LONDON, Nov. 29, 2021 /PRNewswire/ -- The Commonwealth of Dominica has approved a bilateral agreement with Switzerland, enabling Dominica to sell its carbon credits to help Switzerland meet its Paris Agreement emissions pledge. The deal was inked by Minister for the Environment, Rural Modernization and Kalinago Upliftment, Hon. Cozier Frederick, at the United Nations Climate Conference (COP 26), in Glasgow, Scotland.
In signing these agreements, the two nations set a standard for international climate projects that meet strict environmental protection requirements. In Dominica, Switzerland will focus on funding initiatives like the electrification of transport on the island. Additionally, financing for a geothermal plant on the island that will be complete by 2023 will also be centred. This project will allow Dominica to reduce its fossil fuel dependence and ensure its ability to provide electricity to the French islands of Guadeloupe and Martinique, encouraging foreign exchange.
For the Caribbean island, which is still reeling from the impacts of Hurricane Maria in 2017, funding from wealthy countries like Switzerland enables the government to build a clean, resilient power system, said Minister Frederick. "We do have a plan, but this plan needs resources ... in the form of human capital and finance," he added.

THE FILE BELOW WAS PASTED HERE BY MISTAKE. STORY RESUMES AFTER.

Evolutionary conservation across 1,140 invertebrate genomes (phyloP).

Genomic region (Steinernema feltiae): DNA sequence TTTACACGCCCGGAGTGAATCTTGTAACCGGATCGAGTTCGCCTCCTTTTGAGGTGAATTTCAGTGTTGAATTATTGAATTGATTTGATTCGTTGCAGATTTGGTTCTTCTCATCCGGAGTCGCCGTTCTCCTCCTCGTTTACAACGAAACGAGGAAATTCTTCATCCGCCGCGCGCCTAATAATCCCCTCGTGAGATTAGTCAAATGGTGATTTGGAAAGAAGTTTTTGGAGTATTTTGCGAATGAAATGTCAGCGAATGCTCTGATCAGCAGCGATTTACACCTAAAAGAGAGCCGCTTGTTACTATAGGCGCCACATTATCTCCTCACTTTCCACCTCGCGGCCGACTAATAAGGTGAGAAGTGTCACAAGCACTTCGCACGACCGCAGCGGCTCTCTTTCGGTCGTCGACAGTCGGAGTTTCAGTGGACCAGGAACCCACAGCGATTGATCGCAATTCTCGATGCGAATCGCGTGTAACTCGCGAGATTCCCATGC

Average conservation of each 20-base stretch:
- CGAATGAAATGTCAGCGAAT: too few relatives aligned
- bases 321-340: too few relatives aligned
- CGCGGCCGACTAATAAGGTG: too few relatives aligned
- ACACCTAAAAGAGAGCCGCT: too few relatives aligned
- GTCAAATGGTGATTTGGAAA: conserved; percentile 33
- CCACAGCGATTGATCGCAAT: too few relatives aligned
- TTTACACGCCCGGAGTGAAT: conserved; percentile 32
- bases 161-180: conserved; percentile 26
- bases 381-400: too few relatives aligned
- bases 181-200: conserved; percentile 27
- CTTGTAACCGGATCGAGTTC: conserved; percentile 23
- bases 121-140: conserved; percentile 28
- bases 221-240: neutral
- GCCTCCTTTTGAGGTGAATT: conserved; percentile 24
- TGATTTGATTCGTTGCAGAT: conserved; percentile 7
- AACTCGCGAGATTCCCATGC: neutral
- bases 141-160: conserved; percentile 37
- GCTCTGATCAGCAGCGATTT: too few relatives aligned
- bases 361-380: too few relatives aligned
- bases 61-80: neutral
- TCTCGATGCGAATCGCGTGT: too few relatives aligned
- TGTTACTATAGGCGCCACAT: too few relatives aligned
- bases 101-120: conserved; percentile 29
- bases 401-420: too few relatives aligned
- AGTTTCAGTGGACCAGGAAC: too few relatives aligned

In 2017, Dominica's Prime Minister, Dr the Hon. Roosevelt Skerrit pledged to become the first climate-resilient country in the world at the UN. To accomplish its mission to power green energy and economy, the government has partnered with donor organisations such as the World Bank, the Caribbean Development Bank, Small Island Developing States, and the Clinton Foundation. The country's Citizenship by Investment (CBI) Programme is also providing a sizable amount of funding.
CBI has been pivotal to generating foreign direct investment that furthers Dominica's climate resilience agenda. Since 2018, the Programme has sponsored the island's green construction of 5,000 hurricane-proof homes and over a dozen schools and health centres. CBI has also cast a green lens on Dominica's tourism sector, bolstering the island's offering with boutique environmentally sensitive villas and resorts.
Ranked number one by the Financial Times' PWM Magazine, Dominica's CBI Programme allows vetted foreigners the chance to gain second citizenship in exchange for monetary investment in a government fund or ecotourism real estate projects. Successful applicants, often within three months, attain the rights that come with Dominican citizenship, like travel to over 75 percent of the world, increased business prospects and the ability to pass citizenship on for generations to come.
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